Postal Policy and Regulation
The world of mail has changed remarkably over the past decade, with new technology having a profound effect on the Postal Service.  On the one hand, new technology competes with the Postal Service, and is putting tremendous pressure on the system. On the other hand, new technology is radically decreasing postal costs, offering added value to traditional postal services, and is opening up a wide range of possible new services.  The next five or ten years will revolutionize the postal system, the industry, and mail.   

Robert Brinkmann stands at the cutting edge of this revolution, and is responsible for negotiating and litigating the first functionally equivalent negotiated service agreement (NSA).  Unlike most members of the postal bar, Brinkmann is equally at home in the Postal Regulatory Commission, the halls of Congress, and at Postal Service headquarters. 

Brinkmann has participated in postal rate and classification cases since 1984.  Representing three different industry trade groups, he served on the Mailers Technical Advisory Committee (MTAC) for over twenty years.  He was one of the architects of the legislative solution for the revenue forgone crisis in the 80s and early 90s, and acted for years as an informal advisor—on both postal politics and postal substance—to key Congressional staff.  He has been a registered lobbyist for postal affairs for over 25 years.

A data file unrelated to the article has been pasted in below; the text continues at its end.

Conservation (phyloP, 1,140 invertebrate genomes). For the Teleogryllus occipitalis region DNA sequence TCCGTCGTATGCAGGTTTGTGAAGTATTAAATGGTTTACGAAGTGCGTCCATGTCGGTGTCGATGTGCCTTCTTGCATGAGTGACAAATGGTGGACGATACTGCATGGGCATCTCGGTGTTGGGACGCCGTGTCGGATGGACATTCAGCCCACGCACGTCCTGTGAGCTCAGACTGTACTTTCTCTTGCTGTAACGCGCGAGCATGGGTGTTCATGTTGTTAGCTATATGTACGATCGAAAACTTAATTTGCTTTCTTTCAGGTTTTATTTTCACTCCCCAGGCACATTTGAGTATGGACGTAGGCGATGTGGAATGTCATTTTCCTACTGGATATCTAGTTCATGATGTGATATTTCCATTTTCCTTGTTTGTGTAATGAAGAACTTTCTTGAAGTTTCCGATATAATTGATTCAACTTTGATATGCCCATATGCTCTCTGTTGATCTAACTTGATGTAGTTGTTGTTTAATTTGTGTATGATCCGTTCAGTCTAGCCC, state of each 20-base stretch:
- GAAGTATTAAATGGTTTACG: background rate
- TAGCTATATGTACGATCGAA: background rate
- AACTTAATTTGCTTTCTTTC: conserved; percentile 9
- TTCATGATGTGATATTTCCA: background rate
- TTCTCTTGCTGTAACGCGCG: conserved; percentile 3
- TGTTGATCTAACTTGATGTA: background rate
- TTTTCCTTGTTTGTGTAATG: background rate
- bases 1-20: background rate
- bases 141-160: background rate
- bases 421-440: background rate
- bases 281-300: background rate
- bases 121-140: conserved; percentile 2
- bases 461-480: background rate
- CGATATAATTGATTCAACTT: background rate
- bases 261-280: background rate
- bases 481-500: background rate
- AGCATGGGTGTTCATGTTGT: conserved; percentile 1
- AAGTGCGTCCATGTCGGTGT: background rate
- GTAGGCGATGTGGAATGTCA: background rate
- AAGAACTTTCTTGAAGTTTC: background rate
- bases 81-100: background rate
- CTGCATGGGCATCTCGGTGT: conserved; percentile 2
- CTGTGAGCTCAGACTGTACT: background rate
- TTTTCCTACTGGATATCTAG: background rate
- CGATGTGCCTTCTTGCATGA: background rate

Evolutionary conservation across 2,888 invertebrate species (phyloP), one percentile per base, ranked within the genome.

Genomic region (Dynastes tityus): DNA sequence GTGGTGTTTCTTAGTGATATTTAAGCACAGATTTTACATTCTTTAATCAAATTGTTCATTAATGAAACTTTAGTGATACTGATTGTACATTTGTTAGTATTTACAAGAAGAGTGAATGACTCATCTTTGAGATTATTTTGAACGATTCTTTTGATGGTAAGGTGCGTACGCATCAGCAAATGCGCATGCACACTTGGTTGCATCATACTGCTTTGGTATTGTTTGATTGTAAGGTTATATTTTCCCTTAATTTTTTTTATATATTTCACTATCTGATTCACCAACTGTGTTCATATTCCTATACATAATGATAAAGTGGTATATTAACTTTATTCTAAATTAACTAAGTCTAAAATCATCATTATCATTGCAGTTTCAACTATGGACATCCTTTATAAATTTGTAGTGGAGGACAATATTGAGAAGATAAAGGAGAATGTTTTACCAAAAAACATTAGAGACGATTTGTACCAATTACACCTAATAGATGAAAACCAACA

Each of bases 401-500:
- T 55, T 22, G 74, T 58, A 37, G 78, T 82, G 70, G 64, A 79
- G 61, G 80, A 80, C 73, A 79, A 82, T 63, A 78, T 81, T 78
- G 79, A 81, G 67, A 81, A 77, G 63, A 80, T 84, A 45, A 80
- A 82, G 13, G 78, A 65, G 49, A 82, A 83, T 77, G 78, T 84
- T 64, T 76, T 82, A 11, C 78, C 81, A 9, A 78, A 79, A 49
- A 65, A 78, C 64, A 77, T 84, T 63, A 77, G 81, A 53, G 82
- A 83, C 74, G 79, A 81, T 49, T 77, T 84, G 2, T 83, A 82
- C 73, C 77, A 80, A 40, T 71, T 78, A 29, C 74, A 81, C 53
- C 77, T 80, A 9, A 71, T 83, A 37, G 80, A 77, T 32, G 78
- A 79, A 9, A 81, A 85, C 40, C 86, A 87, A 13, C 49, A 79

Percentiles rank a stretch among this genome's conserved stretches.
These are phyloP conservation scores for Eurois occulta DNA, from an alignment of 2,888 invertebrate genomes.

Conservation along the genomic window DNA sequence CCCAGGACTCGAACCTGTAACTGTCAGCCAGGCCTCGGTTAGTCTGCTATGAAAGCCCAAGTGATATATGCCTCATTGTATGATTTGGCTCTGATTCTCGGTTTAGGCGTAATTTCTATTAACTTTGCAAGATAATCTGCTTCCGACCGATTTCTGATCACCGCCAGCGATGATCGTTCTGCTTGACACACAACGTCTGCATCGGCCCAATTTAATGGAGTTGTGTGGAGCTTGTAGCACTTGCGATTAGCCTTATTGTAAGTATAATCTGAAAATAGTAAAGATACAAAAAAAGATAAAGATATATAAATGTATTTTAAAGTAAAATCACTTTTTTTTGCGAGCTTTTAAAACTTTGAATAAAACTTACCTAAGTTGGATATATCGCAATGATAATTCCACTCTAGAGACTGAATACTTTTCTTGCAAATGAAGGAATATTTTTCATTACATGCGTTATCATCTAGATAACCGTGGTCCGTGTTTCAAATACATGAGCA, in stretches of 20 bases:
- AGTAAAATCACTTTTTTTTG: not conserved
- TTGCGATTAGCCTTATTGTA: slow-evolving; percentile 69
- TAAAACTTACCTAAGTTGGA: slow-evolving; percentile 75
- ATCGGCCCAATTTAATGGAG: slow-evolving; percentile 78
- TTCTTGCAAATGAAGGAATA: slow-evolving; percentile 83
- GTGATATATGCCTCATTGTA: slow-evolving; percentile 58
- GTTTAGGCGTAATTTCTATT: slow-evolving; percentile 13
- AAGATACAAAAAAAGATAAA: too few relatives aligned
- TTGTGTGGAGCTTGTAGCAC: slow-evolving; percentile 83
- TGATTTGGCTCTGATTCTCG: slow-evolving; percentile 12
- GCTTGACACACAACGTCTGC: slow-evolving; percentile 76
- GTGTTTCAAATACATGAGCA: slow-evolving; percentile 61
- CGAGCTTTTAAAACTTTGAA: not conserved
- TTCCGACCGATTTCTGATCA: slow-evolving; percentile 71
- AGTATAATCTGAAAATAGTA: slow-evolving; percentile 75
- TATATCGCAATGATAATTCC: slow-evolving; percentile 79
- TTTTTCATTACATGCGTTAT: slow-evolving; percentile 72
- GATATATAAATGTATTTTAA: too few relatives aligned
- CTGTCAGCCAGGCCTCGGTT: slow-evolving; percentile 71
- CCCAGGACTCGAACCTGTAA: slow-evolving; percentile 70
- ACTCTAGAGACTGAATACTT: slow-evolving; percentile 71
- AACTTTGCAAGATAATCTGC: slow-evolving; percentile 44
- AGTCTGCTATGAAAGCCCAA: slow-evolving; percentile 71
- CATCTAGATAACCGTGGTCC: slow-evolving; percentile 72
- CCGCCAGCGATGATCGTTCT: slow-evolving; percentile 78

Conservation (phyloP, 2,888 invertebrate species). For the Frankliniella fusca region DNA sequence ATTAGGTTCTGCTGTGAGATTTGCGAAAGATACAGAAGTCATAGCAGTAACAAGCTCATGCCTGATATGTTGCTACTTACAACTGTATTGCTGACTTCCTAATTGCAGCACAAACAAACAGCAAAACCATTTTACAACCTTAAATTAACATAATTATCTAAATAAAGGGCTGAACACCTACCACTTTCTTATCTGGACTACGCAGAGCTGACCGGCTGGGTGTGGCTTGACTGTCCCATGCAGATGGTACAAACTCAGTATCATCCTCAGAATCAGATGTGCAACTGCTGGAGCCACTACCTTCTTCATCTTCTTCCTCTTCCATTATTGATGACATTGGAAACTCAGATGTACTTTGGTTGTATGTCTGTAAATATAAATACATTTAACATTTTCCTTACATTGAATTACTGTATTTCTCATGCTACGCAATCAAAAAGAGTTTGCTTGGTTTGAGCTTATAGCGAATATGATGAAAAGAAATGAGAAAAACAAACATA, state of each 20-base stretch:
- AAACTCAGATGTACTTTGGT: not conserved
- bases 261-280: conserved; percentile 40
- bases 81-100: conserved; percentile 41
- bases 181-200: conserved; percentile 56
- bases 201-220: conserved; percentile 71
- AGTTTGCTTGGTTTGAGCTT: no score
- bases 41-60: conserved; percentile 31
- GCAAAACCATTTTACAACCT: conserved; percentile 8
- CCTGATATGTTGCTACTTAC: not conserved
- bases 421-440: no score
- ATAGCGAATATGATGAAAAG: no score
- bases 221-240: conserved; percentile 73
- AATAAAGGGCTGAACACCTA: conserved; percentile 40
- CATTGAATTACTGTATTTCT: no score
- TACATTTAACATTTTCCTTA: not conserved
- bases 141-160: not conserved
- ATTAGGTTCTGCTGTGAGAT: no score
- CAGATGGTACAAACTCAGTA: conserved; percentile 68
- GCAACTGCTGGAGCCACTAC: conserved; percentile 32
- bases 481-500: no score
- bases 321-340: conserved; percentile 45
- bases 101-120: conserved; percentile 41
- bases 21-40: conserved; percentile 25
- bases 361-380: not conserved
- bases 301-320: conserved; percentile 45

Brinkmann’s postal affairs practice focuses on five key areas:
•  Negotiating and obtaining regulatory approval for Negotiated Service Agreements (NSAs). 
•  Counseling mailers, suppliers, and others on legal and public policy matters that involve the Postal Service, including postal revenue deficiencies.

•  Representation before the Postal Regulatory Commission.

•  Representation and counsel on Congressional postal policy matters.
•  Helping companies do business with the Postal Service.